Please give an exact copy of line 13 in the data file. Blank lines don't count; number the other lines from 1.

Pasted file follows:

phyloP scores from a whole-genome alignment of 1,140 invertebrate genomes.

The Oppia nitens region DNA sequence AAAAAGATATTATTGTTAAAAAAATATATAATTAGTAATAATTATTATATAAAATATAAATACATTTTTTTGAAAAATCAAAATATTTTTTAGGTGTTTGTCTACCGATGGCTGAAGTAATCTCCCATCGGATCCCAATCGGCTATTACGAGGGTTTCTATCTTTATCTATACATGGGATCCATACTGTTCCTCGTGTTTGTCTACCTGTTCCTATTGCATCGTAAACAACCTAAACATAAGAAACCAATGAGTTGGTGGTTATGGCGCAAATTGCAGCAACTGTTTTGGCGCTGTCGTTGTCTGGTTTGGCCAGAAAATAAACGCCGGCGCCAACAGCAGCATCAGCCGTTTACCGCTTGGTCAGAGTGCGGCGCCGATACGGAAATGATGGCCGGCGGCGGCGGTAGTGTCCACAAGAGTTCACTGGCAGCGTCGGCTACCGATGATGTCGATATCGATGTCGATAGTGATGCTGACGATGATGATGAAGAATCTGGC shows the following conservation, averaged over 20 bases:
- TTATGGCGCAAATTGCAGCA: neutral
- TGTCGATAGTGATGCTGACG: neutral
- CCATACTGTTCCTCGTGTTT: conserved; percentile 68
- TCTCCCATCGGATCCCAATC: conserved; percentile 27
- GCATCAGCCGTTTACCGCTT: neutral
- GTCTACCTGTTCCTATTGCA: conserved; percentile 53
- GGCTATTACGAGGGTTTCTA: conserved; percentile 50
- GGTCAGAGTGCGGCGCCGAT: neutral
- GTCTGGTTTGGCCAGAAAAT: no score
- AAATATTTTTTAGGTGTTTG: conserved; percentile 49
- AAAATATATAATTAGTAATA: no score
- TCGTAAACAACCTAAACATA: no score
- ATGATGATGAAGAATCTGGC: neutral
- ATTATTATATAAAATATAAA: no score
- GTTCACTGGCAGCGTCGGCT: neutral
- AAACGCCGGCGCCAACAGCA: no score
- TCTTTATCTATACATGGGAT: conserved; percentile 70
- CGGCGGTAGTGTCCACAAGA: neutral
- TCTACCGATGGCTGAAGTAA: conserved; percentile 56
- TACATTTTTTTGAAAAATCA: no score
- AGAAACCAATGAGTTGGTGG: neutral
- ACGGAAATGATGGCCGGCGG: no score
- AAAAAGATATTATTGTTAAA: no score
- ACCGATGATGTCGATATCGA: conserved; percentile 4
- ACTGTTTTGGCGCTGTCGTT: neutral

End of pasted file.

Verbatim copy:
- AAAATATATAATTAGTAATA: no score